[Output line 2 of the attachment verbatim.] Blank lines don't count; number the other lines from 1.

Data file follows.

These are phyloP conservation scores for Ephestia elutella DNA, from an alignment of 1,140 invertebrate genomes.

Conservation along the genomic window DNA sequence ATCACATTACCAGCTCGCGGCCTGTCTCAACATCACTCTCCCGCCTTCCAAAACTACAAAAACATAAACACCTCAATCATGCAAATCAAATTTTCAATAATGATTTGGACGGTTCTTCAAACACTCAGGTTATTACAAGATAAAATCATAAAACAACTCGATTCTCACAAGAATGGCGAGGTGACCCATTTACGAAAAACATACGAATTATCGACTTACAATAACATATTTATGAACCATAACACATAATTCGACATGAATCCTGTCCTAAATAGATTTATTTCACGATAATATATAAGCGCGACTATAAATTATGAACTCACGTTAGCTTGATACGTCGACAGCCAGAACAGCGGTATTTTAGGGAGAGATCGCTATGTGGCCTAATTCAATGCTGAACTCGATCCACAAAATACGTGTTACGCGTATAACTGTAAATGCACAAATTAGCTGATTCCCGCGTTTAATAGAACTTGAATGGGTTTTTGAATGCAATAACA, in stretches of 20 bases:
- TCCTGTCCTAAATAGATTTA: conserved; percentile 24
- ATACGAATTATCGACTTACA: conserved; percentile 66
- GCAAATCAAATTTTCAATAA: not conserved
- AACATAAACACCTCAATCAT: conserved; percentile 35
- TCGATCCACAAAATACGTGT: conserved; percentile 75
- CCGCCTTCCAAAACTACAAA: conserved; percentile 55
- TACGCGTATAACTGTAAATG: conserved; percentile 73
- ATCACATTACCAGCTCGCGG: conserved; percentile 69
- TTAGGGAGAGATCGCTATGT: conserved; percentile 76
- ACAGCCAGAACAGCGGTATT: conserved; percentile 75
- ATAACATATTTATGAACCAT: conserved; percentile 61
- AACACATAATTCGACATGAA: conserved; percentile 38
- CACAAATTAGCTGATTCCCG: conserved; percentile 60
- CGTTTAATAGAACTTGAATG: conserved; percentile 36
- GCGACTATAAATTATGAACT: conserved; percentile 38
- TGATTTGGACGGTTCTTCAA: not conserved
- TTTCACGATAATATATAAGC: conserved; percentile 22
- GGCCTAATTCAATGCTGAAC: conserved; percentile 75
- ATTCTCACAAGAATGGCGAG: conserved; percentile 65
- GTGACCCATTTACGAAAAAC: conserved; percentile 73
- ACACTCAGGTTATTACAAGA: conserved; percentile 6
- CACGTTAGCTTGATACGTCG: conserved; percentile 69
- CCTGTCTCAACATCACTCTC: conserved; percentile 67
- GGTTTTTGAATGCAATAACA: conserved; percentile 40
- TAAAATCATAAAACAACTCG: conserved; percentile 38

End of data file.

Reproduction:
Conservation along the genomic window DNA sequence ATCACATTACCAGCTCGCGGCCTGTCTCAACATCACTCTCCCGCCTTCCAAAACTACAAAAACATAAACACCTCAATCATGCAAATCAAATTTTCAATAATGATTTGGACGGTTCTTCAAACACTCAGGTTATTACAAGATAAAATCATAAAACAACTCGATTCTCACAAGAATGGCGAGGTGACCCATTTACGAAAAACATACGAATTATCGACTTACAATAACATATTTATGAACCATAACACATAATTCGACATGAATCCTGTCCTAAATAGATTTATTTCACGATAATATATAAGCGCGACTATAAATTATGAACTCACGTTAGCTTGATACGTCGACAGCCAGAACAGCGGTATTTTAGGGAGAGATCGCTATGTGGCCTAATTCAATGCTGAACTCGATCCACAAAATACGTGTTACGCGTATAACTGTAAATGCACAAATTAGCTGATTCCCGCGTTTAATAGAACTTGAATGGGTTTTTGAATGCAATAACA, in stretches of 20 bases: